The National Ignition Facility (NIF) at Lawrence Livermore National Laboratory (LLNL) has added a new tool to its growing list of capabilities.
A team of scientists has demonstrated a new geometry for a neutron source platform for NIF, called the inverted-corona platform, which does not rely on spherically symmetric laser irradiation.
This new tool has significantly less-stringent laser-symmetry requirements than conventional laser driven neutron sources on NIF. In this technique, laser energy is used to heat the inner surface of a millimeter-scale capsule. The wall material expands and launches a centrally stagnating shock into the gas fill to heat the gas to fusion conditions.
“This platform has relevance to applications in effects testing or forensics,” said Matthias Hohenberger, LLNL staff scientist. “We have an experiment scheduled in 2022 for exploring applications as a neutron backlighter, and as a neutron source for nuclear-cross-section measurements with sample materials attached to the outside of the capsule.”
Hohenberger said there are other potential applications in basic science, and is one-of-a-kind in its geometry flexibility. “It also represents a challenging problem to simulate because of the relatively low plasma density,” he said. “So we’re using it to test mix models in state-of-the-art simulation codes, and to train junior scientists.”
The work, highlighted in a paper in Review of Scientific Instruments, presents a novel neutron-source platform for NIF. Typically, NIF neutron platforms are based on the spherical compression of a capsule filled with deuterium and tritium (DT) fuel, thus achieving the pressures and temperatures necessary for the DT to undergo fusion reactions. This is achieved using either indirect-drive intertial confinement fusion (ICF) platforms or directly-driven exploding pushers. In these platforms, the incident laser results in a pushing action from the outside of the capsule, accelerating the capsule wall inwards – either from the X-rays generated in the hohlraum, or from the laser incident on the capsule itself. That means performance is highly sensitive to drive asymmetries, as they result in an uneven push of the wall, and eventual mixing of fuel and wall material into the hot spot, said Hohenberger, who is the lead author of the paper.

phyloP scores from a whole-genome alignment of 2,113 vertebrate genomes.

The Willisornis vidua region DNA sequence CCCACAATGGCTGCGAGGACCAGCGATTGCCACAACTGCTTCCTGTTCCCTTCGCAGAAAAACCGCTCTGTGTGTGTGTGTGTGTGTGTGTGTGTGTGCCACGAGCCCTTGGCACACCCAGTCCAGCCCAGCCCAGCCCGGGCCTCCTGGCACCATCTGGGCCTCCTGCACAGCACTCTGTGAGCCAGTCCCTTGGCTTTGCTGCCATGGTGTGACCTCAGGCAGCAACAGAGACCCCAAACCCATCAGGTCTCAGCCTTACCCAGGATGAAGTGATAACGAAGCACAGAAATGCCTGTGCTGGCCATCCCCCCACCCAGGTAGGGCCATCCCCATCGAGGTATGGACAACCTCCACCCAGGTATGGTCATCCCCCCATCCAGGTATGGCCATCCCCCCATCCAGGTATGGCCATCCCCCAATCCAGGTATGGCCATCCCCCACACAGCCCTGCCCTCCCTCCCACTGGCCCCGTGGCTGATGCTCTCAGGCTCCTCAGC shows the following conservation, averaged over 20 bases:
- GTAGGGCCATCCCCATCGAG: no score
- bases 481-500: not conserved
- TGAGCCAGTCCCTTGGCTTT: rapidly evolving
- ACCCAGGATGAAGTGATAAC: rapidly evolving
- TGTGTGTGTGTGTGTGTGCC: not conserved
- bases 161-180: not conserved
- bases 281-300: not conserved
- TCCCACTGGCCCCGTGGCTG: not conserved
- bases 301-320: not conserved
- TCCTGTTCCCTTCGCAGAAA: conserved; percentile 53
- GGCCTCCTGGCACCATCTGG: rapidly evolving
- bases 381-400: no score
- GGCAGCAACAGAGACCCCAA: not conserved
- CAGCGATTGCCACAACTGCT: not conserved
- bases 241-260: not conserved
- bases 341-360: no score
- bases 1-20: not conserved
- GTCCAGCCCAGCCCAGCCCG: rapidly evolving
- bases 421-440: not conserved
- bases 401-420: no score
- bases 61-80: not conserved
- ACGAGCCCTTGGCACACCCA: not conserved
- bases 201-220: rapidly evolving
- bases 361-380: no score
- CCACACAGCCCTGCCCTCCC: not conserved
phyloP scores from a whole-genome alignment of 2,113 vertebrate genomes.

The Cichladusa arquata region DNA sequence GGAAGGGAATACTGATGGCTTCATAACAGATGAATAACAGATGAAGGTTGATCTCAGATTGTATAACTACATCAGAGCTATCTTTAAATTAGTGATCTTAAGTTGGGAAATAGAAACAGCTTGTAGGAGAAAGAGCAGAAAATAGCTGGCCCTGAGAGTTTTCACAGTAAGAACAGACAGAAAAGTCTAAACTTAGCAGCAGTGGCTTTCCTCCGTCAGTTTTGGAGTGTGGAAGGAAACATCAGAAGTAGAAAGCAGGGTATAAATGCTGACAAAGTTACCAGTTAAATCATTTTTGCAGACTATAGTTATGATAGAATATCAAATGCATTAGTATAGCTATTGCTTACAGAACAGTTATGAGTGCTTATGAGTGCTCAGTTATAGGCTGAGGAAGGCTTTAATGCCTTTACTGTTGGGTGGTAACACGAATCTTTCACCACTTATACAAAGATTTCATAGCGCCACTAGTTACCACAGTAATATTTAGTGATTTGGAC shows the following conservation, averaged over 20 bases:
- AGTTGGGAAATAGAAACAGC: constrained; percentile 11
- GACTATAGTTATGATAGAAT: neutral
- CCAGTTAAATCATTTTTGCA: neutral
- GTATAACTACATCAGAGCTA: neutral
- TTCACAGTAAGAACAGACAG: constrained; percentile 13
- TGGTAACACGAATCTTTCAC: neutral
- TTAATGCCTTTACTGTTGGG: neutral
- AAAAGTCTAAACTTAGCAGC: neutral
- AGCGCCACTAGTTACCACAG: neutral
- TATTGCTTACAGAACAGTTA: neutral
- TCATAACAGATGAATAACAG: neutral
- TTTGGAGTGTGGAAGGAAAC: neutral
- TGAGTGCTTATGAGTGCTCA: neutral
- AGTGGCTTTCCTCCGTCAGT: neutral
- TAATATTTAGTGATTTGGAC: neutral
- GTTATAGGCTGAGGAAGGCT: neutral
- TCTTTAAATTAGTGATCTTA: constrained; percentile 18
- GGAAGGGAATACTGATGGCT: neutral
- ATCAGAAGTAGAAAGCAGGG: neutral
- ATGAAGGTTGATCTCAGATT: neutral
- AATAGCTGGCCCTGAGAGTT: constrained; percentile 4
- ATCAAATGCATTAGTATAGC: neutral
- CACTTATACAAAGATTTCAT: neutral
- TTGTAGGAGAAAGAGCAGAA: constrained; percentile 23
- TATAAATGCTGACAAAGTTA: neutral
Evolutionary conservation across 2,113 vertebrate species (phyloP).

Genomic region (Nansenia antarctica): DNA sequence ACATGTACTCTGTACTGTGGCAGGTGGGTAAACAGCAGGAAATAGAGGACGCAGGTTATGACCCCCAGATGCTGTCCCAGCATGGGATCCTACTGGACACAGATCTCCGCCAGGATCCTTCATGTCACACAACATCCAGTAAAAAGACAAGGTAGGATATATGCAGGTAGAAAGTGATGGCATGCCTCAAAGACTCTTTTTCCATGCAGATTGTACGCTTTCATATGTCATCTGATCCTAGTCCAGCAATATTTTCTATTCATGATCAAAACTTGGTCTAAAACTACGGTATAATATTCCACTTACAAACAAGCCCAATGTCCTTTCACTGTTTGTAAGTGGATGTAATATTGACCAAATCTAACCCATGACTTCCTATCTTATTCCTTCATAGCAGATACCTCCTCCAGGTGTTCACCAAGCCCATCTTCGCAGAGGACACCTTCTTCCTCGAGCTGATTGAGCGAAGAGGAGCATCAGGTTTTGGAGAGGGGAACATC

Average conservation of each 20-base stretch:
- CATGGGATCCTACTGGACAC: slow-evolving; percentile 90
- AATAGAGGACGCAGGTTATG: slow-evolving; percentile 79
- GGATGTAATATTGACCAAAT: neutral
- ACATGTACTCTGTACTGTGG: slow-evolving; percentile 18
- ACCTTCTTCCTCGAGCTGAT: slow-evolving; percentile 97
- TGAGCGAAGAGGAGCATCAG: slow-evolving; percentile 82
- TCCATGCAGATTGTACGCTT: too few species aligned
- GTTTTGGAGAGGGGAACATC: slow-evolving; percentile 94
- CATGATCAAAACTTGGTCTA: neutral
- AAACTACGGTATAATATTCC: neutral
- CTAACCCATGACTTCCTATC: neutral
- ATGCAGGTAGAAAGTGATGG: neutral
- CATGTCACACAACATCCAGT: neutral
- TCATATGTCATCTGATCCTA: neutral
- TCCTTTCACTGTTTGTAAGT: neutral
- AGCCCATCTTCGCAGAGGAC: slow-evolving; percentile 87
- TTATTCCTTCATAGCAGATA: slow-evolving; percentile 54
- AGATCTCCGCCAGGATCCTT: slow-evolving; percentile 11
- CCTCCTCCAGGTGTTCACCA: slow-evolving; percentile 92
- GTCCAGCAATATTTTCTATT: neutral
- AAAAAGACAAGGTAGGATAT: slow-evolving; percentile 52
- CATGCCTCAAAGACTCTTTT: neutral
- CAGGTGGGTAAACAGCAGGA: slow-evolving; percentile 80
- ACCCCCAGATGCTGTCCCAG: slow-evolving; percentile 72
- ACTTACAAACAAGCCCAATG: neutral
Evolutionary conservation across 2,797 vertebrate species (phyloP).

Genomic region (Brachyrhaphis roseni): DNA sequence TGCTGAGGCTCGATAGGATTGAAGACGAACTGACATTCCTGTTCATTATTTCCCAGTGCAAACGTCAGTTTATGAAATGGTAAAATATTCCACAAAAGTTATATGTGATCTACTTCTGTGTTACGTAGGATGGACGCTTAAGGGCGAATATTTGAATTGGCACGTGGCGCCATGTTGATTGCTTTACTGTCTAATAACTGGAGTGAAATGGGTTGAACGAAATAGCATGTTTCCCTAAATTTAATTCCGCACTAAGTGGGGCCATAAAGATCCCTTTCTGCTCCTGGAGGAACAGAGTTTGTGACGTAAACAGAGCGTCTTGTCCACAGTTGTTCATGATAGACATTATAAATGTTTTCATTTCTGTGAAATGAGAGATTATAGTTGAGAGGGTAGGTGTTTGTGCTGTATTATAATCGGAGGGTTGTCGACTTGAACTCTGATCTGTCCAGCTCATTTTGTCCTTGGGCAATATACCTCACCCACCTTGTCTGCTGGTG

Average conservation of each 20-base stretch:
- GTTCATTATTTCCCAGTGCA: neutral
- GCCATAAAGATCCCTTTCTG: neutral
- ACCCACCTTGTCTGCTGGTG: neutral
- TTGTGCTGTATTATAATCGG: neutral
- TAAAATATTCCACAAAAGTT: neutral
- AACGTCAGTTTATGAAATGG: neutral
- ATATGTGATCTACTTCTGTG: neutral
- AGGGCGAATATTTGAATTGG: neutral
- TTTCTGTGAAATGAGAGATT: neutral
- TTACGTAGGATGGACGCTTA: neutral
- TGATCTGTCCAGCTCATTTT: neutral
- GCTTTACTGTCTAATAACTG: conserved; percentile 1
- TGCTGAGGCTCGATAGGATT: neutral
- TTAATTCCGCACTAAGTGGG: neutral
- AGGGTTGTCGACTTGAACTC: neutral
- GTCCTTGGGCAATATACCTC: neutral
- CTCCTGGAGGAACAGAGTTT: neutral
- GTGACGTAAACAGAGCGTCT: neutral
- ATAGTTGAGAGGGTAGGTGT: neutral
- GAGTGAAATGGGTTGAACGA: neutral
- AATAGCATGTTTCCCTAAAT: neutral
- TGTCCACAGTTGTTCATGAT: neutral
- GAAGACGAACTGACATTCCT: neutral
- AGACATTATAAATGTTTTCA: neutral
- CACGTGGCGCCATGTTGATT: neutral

“This can, and does, affect fusion performance,” he said. “It also means that the wall composition must be controlled tightly. Even small impurities in the wall, thickness variations or even surface roughness will affect the performance and neutron yield.”
Pointing lasers onto the inside of capsule wall
Hohenberger said in this new scheme, which was tested on the OMEGA laser and the NIF, the laser beams are pointed through laser entrance holes onto the inside wall of a ~5-millimeter diameter, gas-filled (D2 or DT) capsule. This causes the wall material to ablate inwards, which then launches a converging shock wave into the gas fill. The shock stagnates on center and heats the gas fill to fusion conditions (similarly to an exploding pusher). However, because the laser beams are incident onto the inside wall, the capsule wall itself is pushed outwards and away from the center, and the fusion performance is dominated by the ablatively-driven shock.
Hohenberger said this work has two key advantages. First, it decouples the wall composition from the neutron source and significantly relaxes requirements on capsule quality such as thickness uniformity, material purity and surface roughness, because the wall does not mix with the hot spot since it is pushed out rather than inwards. Second, the performance is highly insensitive to low-mode asymmetries. That means it is possible to have laser beams incident from only one side, rather than symmetrically distributed around the target, without a reduction in neutron yield.
The platform was successfully demonstrated in experiments on both the OMEGA laser and NIF. The work was funded through LLNL’s Laboratory Directed Research and Development program.
In addition to Hohenberger, co-authors include Nathan Meezan, Bob Heeter, Rick Heredia, Nino Landen, Andrew MacKinnon and Warren Hsing from LLNL; Will Riedel and Mark Cappelli from Stanford University; Neel Kabadi and Richard Petrasso from Massachusetts Institute of Technology; Chad Forrest from the Laboratory for Energetics at the University of Rochester; Loosineh Aghaian, Mike Farrell and Claudia Shuldberg from General Atomics; and Franziska Treffert and Siegfried Glenzer from SLAC National Accelerator Laboratory.